What is neurology?

Neurology is the medical specialty that focuses on the diagnosis and treatment of disorders that affect the nervous system (brain, spinal cord and nerves).

Disorders often treated by neurologists (doctors who specialize in neurology) include:

  • Alzheimer's disease and other memory disorders.
  • Encephalitis.
  • Epilepsy.
  • Headaches and other pain.
  • Meningitis.
  • Multiple sclerosis.
  • Muscular dystrophy.
  • Parkinson's disease.
  • Stroke.
  • Tumors.

Neurologists often use imaging tests such as computed tomography (CT) scanning, magnetic resonance imaging (MRI) and angiography (an x-ray that shows blood vessels) to help diagnose problems. Other common neurological tests include electroencephalograms, which measure electric activity in the brain; blood tests; and tests of cerebrospinal fluid.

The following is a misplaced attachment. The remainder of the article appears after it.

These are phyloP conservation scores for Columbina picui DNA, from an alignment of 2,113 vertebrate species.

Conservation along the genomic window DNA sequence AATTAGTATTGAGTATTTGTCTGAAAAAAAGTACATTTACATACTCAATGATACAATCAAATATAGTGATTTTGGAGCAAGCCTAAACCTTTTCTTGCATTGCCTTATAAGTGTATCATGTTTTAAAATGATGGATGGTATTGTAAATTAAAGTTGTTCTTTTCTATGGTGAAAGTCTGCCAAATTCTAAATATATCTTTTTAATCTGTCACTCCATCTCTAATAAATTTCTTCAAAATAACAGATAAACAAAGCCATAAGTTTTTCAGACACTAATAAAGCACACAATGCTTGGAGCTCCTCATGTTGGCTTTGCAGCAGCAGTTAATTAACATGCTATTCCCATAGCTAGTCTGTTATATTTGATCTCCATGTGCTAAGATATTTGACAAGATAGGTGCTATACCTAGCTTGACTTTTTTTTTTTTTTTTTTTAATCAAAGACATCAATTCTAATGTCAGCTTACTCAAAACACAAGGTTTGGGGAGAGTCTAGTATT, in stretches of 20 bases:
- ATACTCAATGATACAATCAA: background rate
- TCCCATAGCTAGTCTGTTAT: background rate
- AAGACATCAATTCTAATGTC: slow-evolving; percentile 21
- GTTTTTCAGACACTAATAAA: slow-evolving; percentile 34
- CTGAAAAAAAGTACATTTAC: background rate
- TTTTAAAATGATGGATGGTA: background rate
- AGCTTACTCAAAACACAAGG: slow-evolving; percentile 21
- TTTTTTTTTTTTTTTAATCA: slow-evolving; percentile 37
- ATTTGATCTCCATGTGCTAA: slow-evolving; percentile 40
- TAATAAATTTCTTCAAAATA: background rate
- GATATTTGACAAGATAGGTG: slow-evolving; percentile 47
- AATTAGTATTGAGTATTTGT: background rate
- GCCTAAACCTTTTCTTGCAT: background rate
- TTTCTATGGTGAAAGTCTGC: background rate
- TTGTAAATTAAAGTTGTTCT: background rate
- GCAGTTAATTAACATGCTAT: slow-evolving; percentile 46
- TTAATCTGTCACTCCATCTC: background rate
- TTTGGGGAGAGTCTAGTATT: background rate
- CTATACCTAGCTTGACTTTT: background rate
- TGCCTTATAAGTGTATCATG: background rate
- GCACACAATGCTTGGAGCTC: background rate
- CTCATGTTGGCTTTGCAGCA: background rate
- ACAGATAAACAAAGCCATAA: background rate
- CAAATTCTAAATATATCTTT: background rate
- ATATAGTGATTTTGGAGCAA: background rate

Neurologists may prescribe drug therapies. They may also serve as consultants to primary care doctors and refer people to other medical specialists.

A neurologist's training includes college, medical school, and four years of specialized training that includes study of the structure, function and disorders of the brain, spinal cord and nerves.

reviewed 10/2/2019

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This information is provided for educational purposes only. Individuals should always consult with their healthcare providers regarding medical care or treatment, as recommendations, services or resources are not a substitute for the advice or recommendation of an individual's physician or healthcare provider. Services or treatment options may not be covered under an individual's particular health plan.